And how safe did Florida seem with the threat of nuclear weapons in Cuba?  We’re not sure how long it took real estate prices to rebound in Hiroshima, but we’re guessing it took awhile.

In the 70’s, it was projected the world’s oil reserves would be completely depleted by the year 2000.  A national speed limit of 55 mph was created. Laws were passed mandating fuel efficiency (we sure miss those American muscle cars.  And not only did gas prices skyrocket (we’re sure this didn’t have anything to do with shutting the gold window), but gas supply was rationed.

If the world ran out of oil, the prospects for real estate in Texas and other oil producing regions sure didn’t look good.Is the world running out of time?  Or is there plenty of life and opportunity left for you to invest for the long term?

In the 80’s, AIDS was thought to be on it’s way to a modern day bubonic plague capable of wiping out tens of millions of people…especially in major metros like San Francisco, Los Angeles and New York.  Imagine the impact on real estate prices if there were suddenly tens of millions fewer home owners and renters.

In the 90’s, the world feared the looming click over of the time clocks to the year 2000 would mean the catastrophic failure of the computer systems which ran key communication, transportation, financial and utilities infrastructure.  Think about the impact on rental income and real estate values if entire cities didn’t have power or utilities for weeks or months.

We could go on (and on and on)…but you get the idea.

We’re not making light of any of these threats.  We aren’t smart enough to know how close to the edge mankind really came.

But Simon Black made a great point on his powerful presentation on the 2014 Investor Summit at Sea.  Simon reminded us that in spite of all the problems the world has faced, both real and imagined, that somehow…some way…mankind has figured it out.

So all we can say is that if global warming is real (and we aren’t saying it is or isn’t), if there’s anything mankind can do about it, we’ll do it.

But if you think that the threat is so real and irreversible that it threatens specific geographic regions of the world, then you should adjust your personal investment strategy to avoid those areas.

There are people right now who believe the U.S. dollar is in trouble.  In response, they avoid bonds and bank accounts in favor of real estate and precious metals.  Other people feel the opposite and keep collecting dollars in the bank as quickly as they can.  Only time will tell…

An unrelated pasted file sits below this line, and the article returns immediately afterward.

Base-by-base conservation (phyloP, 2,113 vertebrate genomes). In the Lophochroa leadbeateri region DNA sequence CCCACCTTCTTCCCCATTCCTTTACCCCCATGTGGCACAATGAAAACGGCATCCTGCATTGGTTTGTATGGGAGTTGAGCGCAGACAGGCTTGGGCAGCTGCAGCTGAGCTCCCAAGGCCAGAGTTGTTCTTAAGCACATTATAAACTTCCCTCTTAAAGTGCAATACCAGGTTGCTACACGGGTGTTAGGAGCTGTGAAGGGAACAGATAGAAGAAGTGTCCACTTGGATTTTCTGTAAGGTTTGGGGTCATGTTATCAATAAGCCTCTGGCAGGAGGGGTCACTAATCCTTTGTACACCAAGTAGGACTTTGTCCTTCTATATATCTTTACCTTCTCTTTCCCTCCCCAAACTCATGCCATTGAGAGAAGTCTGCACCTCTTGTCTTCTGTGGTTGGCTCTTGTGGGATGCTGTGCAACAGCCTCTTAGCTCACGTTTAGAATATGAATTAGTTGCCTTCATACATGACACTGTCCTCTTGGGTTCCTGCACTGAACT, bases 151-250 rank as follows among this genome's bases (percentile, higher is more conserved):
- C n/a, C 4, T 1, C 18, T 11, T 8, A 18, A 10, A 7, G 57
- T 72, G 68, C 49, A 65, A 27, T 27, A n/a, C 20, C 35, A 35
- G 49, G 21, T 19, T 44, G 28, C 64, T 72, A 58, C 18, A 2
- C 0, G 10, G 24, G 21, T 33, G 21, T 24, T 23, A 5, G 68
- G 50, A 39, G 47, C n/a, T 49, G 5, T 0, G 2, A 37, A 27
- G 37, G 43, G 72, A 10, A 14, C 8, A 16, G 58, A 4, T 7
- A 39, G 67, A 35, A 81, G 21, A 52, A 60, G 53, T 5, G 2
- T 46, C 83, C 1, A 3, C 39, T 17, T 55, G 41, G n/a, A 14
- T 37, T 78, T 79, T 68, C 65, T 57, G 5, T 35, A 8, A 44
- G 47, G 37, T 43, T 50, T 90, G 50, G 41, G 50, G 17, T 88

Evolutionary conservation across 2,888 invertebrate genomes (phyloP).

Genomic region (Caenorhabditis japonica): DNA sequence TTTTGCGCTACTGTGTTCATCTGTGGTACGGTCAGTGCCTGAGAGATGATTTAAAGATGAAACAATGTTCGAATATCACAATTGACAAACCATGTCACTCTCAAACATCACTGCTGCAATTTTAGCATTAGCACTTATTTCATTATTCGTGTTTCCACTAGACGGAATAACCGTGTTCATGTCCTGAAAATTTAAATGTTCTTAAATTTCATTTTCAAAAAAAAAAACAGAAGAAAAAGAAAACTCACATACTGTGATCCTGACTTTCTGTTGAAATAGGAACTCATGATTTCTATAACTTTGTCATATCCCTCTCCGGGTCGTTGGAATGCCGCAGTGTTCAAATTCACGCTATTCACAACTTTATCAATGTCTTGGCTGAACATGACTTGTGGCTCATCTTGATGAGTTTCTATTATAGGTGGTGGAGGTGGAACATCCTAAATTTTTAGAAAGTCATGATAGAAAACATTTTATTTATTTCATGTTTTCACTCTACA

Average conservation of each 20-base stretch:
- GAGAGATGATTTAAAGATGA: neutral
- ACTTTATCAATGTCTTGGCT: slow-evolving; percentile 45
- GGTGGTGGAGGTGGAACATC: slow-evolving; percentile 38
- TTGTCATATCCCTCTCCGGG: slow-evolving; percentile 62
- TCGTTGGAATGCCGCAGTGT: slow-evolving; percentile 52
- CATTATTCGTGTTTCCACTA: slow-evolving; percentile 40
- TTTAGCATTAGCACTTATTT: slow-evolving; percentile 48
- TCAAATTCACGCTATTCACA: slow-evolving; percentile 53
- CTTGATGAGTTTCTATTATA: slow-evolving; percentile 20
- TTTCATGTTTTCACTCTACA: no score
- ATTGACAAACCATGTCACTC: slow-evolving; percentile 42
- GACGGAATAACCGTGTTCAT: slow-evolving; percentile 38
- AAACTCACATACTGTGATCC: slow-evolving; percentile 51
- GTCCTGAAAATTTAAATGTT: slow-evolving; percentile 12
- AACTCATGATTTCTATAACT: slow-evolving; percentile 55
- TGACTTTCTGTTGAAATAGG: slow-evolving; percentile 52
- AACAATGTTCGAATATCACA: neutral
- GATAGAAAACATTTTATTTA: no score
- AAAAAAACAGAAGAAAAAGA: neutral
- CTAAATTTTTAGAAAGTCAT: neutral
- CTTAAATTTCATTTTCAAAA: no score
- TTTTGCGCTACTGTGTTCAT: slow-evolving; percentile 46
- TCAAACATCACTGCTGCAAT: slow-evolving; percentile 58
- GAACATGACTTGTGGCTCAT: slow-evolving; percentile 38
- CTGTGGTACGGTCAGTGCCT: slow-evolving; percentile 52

Is Real Estate in a Bubble and is Another Crash Coming?

We don’t know and probably.

The answer to this could fill a book, so we’ll try to keep this short and sweet.

Real estate prices are rising, but wages and employment are not.  However, population is growing and new home construction is inadequate to meet the need.  So while supply is shrinking relative to demand, capacity to pay (incomes and interest rates) aren’t improving.

On top of this, up and down cycles are part and parcel of an economy…because economic activity is a reflection of human psychology.  So when things are good, people become irrationally exuberant and flood the hot investment with too much money.

Then, when everyone has bought all they can (the market is overbought), investors begin to sell to realize their profits.  This slows the upward pressure…or goes as far as to cause prices to fall (what pundits call a “correction”)…and people (being people) hit the panic button and begin to rush to the exits causing an OVER correction.

This “business cycle” of turbulent ups and downs repeats over and and over.

Monetary planners attempt to moderate this turbulence by increasing and decreasing demand.  How? By hindering or empowering capacity to pay via interest rate manipulations (and…perhaps…allegedly…direct market manipulations).

In other words, when interest rates are low, it’s easier to borrow to spend and invest.  When they’re high, it’s harder so less spending and investing happens.

But in spite of best efforts and good intentions, the result of these manipulations is an exaggeration of the natural ebb and flow of the business cycle.  Like a panicked driver fishtailing on an icy road, each attempt to moderate the movement actually exacerbates it.

We think these cycles and manipulations are inevitable.  And attempting to time them to the precise top and bottom is a fool’s game.

Better, we think, to accept them as normal and structure your deals to weather extremes.  In ideal conditions, you might not do as well as a more aggressive investor.  But when things get slippery, you’ll stay in control.  Just like that prudent driver on an icy road is less likely to lose control than the guy who’s only planning on sunny skies and ideal road conditions.

The bottom line is that a real estate bubble is mostly painful for flippers, short term speculators, and over-leveraged holders whose cash flow is too thin to weather a storm.  We know from experience.

Hope for the best.  Plan for reality.  And be patient because in real estate, time not only heals all wounds, but rewards the patient.